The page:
|Publication number||US7542483 B1|
|Application number||US 10/603,699|
|Publication date||Jun 2, 2009|
|Filing date||Jun 25, 2003|
|Priority date||Jun 25, 2003|
|Publication number||10603699, 603699, US 7542483 B1, US 7542483B1, US-B1-7542483, US7542483 B1, US7542483B1|
|Inventors||Roberto Gianella, Marco De Angeli, Marco Portinari, Thomas Hamilton|
|Original Assignee||Cisco Technology, Inc.|
|Export Citation||BiBTeX, EndNote, RefMan|
|Patent Citations (12), Non-Patent Citations (1), Referenced by (6), Classifications (9), Legal Events (1)|
|External Links: USPTO, USPTO Assignment, Espacenet|
The present invention relates to data networking, and in certain embodiments to clock recovery in data networking applications.
As service provider optical transport networks grow and evolve to incorporate more advanced technologies, they increasingly make use of multiple types of optical signal, rather than just one that is standardized across the network. The various optical transmission standards include synchronous transmission standards where the various network nodes share common transmission timing and asynchronous transmission standards where each node transmits in accordance with its own clock. Synchronous transmission standards include, e.g., SDH, SONET, etc. Asynchronous transmission standards include e.g., 1 Gigabit Ethernet, 10 Gigabit Ethernet, etc.
The network manager thus confronts a wide variety of optical transmission standards, and consequently a wide variety of optical transponders that are responsible for transmitting and receiving the optical signals. Unfortunately, given the inherent compatibility differences between transmission standards, a transponder of one type can only be used with signals of that type. The result is great inflexibility in network configuration. Transponders specified for one signal type can only be used with that signal type and not with other signal types.
A need thus arises for employing a single transponder that can send and receive using multiple optical transmission standards. A problem, however, arises in using a single design of transponder and associated circuitry with both synchronous and asynchronous transmission standards. Such a transponder may be found on a line-card of a network device. On what is referred to as the “trunk side,” the transponder has an optical interface to couple to an optical transmission medium. On what is referred to as the “client side,” the transponder interfaces to a backplane connector of the network device. Data received from the backplane connector is sent out over the optical interface and vice versa.
The interface to the backplane is a high-speed electrical interface and it is desirable to use commercially available integrated circuits. Such integrated circuits have been developed for use with the 10 Gigabit Ethernet transmission standard. These parts, referred to as “transceivers,” assume an asynchronous timing architecture. Both directions of data output by the transceiver are clocked by a local reference clock source.
It would be desirable to use an asynchronous data transmission standard transceiver to also carry data which is carried in accordance with a synchronous transmission standard on the trunk side. However, it is not appropriate to clock SONET or SDH transmissions using a locally generated clock source. Instead, the timing for these transmissions is determined based on a clock that has been recovered from a received signal. What is needed are systems and methods for employing asynchronous transmission standard transceivers to support participation in synchronous communications.
Embodiments of the present invention provide systems and methods for employing asynchronous transceivers in synchronous data communications. For example, a 10 Gigabit Ethernet transceiver may be used to support SONET/SDH communications with or without G.709 coding. Such a transceiver is clocked with a recovered clock signal when a received synchronous signal is available and with a locally generated clock when no such remotely generated signal is available.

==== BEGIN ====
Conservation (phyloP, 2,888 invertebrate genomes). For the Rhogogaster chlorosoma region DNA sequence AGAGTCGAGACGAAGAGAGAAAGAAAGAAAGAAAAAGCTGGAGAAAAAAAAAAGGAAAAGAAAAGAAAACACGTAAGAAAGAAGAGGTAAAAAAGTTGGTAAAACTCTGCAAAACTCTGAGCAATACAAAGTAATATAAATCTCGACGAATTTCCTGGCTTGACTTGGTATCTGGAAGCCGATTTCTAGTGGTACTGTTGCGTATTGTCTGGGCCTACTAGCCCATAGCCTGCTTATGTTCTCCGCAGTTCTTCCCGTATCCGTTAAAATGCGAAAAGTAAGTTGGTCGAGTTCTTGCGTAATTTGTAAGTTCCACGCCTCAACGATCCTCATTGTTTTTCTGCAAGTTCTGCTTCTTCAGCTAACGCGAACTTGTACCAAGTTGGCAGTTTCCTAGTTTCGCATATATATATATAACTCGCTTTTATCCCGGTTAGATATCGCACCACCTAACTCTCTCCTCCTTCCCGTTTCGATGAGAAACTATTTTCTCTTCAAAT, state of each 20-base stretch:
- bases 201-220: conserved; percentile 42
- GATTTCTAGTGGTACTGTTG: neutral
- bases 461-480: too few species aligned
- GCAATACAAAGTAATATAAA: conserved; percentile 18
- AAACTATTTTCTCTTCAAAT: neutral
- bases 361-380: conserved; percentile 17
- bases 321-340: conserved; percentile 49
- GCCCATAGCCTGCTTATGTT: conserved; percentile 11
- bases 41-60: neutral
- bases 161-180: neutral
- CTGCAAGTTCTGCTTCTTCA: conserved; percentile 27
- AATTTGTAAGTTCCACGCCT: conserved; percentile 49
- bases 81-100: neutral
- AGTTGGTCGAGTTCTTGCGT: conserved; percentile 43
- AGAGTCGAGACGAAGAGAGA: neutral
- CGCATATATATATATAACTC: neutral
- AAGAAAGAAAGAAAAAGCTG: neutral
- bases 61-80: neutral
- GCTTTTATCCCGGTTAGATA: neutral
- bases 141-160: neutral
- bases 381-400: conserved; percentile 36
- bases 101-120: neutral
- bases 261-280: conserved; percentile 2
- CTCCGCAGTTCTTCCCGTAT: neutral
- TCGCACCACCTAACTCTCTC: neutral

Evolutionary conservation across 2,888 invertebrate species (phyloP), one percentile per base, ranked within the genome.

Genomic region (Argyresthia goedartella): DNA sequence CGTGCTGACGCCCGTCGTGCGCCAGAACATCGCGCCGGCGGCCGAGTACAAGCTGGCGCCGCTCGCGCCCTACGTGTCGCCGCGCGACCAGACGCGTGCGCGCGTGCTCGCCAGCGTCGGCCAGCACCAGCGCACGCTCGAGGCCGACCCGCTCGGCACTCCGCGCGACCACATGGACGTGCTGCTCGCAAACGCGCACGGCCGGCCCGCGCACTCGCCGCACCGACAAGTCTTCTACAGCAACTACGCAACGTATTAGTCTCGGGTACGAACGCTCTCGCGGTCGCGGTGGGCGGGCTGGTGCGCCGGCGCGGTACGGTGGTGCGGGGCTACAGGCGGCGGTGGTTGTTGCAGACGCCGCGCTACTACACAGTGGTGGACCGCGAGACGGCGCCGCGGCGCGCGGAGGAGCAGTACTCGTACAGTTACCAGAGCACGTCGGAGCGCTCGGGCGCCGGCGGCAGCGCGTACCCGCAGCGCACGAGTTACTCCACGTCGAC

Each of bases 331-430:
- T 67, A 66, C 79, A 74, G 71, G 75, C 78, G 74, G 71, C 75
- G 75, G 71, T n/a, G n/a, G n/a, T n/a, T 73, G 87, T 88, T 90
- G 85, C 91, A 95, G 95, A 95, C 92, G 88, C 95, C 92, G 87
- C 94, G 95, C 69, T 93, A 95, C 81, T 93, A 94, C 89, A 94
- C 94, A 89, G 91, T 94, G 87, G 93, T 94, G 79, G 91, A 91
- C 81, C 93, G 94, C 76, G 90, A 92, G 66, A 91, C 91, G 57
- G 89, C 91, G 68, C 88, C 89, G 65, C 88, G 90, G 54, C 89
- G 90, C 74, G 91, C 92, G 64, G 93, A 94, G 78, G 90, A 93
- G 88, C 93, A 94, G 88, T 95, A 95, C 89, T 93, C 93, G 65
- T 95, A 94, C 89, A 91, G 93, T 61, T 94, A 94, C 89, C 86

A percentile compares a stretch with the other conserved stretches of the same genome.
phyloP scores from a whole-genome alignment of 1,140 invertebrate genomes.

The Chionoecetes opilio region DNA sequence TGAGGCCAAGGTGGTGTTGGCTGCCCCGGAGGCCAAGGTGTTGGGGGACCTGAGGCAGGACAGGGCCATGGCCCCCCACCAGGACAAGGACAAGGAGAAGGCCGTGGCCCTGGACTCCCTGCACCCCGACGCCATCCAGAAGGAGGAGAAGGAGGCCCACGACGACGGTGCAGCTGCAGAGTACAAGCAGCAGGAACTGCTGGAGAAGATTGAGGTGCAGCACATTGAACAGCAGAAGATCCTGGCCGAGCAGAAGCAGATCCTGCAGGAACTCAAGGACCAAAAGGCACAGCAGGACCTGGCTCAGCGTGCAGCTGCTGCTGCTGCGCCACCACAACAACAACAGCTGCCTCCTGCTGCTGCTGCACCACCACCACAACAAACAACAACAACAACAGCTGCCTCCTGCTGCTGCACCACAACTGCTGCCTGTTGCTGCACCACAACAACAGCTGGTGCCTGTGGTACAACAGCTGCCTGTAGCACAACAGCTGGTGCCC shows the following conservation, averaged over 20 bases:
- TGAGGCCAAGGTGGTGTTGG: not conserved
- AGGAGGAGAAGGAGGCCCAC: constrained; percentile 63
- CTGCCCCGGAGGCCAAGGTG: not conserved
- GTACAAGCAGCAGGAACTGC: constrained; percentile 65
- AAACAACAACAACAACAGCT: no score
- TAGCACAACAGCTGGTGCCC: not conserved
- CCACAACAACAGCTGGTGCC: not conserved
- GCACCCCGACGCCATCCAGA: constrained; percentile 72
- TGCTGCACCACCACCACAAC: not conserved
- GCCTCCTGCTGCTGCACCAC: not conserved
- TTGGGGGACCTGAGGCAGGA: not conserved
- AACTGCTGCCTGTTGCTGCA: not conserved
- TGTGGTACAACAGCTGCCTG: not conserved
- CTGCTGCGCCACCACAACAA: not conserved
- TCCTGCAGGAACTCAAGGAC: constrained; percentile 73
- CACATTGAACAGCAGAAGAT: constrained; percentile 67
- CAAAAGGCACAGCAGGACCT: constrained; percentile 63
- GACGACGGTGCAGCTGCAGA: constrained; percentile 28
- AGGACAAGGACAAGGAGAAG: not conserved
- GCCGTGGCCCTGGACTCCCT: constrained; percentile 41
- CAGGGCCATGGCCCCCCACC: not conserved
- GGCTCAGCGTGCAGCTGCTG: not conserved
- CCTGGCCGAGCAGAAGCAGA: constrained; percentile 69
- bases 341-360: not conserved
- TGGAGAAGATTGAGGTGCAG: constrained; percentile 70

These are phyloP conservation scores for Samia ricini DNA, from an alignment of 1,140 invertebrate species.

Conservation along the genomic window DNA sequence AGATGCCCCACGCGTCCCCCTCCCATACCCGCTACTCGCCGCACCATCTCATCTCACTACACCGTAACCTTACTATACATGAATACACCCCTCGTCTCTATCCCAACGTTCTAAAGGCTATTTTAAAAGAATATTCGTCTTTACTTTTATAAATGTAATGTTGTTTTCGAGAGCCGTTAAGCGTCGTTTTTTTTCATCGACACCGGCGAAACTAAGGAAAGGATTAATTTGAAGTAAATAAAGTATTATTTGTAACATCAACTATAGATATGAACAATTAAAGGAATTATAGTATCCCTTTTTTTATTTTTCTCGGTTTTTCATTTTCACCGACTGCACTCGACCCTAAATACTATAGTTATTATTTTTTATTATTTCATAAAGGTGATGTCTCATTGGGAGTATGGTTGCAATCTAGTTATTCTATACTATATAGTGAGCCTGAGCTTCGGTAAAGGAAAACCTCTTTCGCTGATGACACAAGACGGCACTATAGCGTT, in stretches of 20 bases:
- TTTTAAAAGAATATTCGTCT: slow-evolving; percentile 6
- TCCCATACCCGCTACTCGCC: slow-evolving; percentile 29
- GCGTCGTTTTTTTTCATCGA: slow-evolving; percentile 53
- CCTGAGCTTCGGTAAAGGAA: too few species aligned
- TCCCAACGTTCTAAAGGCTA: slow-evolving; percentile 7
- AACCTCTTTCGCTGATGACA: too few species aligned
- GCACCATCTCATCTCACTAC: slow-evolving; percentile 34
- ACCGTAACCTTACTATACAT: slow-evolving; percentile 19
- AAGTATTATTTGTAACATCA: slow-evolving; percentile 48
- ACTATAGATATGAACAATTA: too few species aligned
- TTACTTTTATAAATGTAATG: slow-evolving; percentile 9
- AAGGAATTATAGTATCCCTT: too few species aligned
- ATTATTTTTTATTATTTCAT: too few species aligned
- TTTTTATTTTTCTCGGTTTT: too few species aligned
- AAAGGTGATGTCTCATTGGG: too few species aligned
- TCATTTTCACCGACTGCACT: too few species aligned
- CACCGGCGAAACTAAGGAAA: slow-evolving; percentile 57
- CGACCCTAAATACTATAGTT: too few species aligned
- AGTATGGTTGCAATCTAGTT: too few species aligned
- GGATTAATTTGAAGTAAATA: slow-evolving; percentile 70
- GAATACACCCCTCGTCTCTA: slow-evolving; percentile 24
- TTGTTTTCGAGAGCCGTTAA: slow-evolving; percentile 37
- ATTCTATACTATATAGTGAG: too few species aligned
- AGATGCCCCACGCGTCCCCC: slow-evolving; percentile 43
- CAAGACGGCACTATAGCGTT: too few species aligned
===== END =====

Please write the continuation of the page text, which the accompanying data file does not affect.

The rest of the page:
A first aspect of the present invention provides a method for operating a transceiver for an asynchronous data transmission standard to relay data in accordance with a synchronous data transmission standard. The method includes: receiving a remotely transmitted signal formatted in accordance with the synchronous data transmission standard, recovering a clock signal from the remotely transmitted signal, in a first mode, directing the recovered clock signal to a clock input of the transceiver, and, in a second mode, directing a locally generated clock to the clock input.
A second aspect of the present invention provides apparatus for operating a transceiver for an asynchronous data transmission standard to relay data in accordance with a synchronous data transmission standard. The apparatus includes: a transponder that receives a remotely transmitted signal formatted in accordance with the synchronous data transmission standard and recovers a clock signal from the remotely transmitted signal, a local clock source, and a multiplexer that, in a first mode, directs the recovered clock signal to a clock input of the transceiver and, in a second mode, directs output of the local clock source to the clock input.
Further understanding of the nature and advantages of the inventions herein may be realized by reference to the remaining portions of the specification and the attached drawings.
A universal transponder 104 uses digital data to modulate an optical signal to be transmitted and furthermore recovers digital data from a received optical signal. Universal transponder 104 operates in accordance with a currently active optical transmission standard whether it be a synchronous transmission standard or an asynchronous transmission standard. For both synchronous and asynchronous transmission standards, universal transponder 104 recovers a clock signal from the received signal as a part of its Clock and Data Recovery (CDR) function. A framing processor 106 is responsible for encapsulation and deencapsulation of data within the framing structure of the operative optical transmission standard. For SONET/SDH, framing techniques include Packet Over SONET (POS) and Generic Framing Procedure (GFP). The G.709 standard specifies its own framing procedures.
Framing processor 106 is responsible for encapsulation and deencapsulation and also for mapping data to or from the correct TDM position for the synchronous data transmission standards. Framing processor 106 also performs forward error correction operations when the line-card is in the appropriate mode. Framing processor 106 may be implemented, e.g., as an ASIC, or in any other suitable way.